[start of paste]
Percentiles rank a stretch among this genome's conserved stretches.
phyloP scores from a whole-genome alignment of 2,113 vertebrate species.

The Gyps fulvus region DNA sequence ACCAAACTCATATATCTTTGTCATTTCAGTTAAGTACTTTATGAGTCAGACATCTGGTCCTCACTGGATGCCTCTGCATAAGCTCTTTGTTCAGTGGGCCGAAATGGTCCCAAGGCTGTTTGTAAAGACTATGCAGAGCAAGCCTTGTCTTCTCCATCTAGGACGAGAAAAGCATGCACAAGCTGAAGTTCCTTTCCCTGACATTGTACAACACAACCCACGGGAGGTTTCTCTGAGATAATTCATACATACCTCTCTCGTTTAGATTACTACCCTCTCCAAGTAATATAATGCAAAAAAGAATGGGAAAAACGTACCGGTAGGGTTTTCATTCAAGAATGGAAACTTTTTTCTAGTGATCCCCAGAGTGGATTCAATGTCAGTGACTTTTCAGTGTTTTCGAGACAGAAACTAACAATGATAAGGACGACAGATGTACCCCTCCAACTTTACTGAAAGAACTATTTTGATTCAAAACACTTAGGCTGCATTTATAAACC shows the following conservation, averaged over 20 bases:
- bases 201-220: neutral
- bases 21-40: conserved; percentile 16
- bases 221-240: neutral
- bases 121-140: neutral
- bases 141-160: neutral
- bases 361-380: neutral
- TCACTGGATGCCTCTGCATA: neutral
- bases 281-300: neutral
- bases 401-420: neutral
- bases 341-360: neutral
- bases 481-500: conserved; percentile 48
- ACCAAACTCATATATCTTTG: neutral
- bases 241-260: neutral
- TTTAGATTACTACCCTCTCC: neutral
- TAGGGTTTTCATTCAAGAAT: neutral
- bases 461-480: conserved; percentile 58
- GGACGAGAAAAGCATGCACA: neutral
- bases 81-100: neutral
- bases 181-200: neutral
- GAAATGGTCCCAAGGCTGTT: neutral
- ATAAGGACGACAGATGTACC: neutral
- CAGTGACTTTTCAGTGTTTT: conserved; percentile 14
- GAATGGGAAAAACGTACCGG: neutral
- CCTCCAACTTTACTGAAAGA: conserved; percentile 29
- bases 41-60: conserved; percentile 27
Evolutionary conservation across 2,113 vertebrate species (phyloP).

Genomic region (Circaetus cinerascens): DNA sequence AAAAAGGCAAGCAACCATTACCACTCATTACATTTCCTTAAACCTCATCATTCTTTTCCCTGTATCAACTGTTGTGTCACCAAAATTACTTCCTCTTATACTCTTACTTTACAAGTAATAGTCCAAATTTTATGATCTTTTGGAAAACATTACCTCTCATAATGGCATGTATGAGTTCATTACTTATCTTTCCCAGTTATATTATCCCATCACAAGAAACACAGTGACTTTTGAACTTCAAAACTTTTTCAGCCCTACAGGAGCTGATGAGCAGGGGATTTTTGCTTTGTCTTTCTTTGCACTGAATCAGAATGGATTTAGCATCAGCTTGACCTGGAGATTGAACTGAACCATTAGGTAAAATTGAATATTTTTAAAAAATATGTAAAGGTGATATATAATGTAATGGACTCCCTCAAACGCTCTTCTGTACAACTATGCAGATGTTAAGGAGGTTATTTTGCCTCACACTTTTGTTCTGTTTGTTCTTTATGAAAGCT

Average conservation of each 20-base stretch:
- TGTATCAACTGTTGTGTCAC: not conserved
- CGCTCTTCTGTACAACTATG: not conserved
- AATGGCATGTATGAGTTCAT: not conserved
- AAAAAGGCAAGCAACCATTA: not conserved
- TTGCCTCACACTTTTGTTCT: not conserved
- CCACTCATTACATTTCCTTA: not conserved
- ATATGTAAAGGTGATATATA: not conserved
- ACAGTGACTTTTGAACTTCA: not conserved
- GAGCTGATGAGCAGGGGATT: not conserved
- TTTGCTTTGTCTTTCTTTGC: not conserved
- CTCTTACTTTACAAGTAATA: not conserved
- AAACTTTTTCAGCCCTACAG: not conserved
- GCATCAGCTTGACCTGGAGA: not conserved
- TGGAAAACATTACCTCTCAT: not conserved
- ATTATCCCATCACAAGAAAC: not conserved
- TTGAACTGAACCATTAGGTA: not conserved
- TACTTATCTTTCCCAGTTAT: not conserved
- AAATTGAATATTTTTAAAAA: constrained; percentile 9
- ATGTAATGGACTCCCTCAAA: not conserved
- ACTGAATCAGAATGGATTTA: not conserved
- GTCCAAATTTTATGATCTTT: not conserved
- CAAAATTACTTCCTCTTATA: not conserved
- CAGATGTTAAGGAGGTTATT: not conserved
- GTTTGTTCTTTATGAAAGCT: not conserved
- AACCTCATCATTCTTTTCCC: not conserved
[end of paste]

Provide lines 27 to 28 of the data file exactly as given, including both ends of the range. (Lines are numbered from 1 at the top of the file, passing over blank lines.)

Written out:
- CCTCCAACTTTACTGAAAGA: conserved; percentile 29
- bases 41-60: conserved; percentile 27